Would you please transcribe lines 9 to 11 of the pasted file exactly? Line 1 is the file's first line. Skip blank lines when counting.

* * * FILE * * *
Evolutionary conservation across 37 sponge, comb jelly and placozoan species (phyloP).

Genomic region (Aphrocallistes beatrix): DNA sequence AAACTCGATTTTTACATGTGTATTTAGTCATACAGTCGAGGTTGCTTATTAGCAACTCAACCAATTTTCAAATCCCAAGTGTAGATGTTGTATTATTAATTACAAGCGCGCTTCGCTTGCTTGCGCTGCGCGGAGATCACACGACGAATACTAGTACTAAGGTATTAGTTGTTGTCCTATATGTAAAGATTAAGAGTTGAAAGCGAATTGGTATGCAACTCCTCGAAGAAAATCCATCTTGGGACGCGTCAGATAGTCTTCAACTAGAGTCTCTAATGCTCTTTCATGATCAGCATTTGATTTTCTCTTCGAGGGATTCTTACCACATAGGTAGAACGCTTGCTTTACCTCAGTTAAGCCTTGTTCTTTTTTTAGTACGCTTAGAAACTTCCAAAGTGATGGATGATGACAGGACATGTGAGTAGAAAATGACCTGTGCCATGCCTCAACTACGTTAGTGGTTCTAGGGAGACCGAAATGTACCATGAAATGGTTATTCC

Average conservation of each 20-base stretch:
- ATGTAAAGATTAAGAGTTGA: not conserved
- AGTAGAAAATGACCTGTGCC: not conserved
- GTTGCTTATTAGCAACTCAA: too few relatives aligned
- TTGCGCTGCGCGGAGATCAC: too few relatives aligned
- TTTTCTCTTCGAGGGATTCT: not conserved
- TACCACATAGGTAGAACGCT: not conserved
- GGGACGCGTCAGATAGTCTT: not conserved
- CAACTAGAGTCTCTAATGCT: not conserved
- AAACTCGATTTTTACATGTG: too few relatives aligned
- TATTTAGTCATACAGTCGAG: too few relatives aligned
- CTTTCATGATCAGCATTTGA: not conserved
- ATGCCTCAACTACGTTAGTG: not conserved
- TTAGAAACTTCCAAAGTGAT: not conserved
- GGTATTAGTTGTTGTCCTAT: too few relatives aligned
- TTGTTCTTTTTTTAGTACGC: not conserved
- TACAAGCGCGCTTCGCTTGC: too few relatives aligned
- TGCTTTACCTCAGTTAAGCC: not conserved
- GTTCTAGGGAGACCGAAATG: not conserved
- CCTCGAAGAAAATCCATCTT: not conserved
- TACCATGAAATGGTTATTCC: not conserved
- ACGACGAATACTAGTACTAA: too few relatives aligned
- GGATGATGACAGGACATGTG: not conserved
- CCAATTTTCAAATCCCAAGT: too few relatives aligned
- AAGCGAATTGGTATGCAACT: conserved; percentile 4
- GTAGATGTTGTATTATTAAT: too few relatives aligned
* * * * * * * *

- TACCACATAGGTAGAACGCT: not conserved
- GGGACGCGTCAGATAGTCTT: not conserved
- CAACTAGAGTCTCTAATGCT: not conserved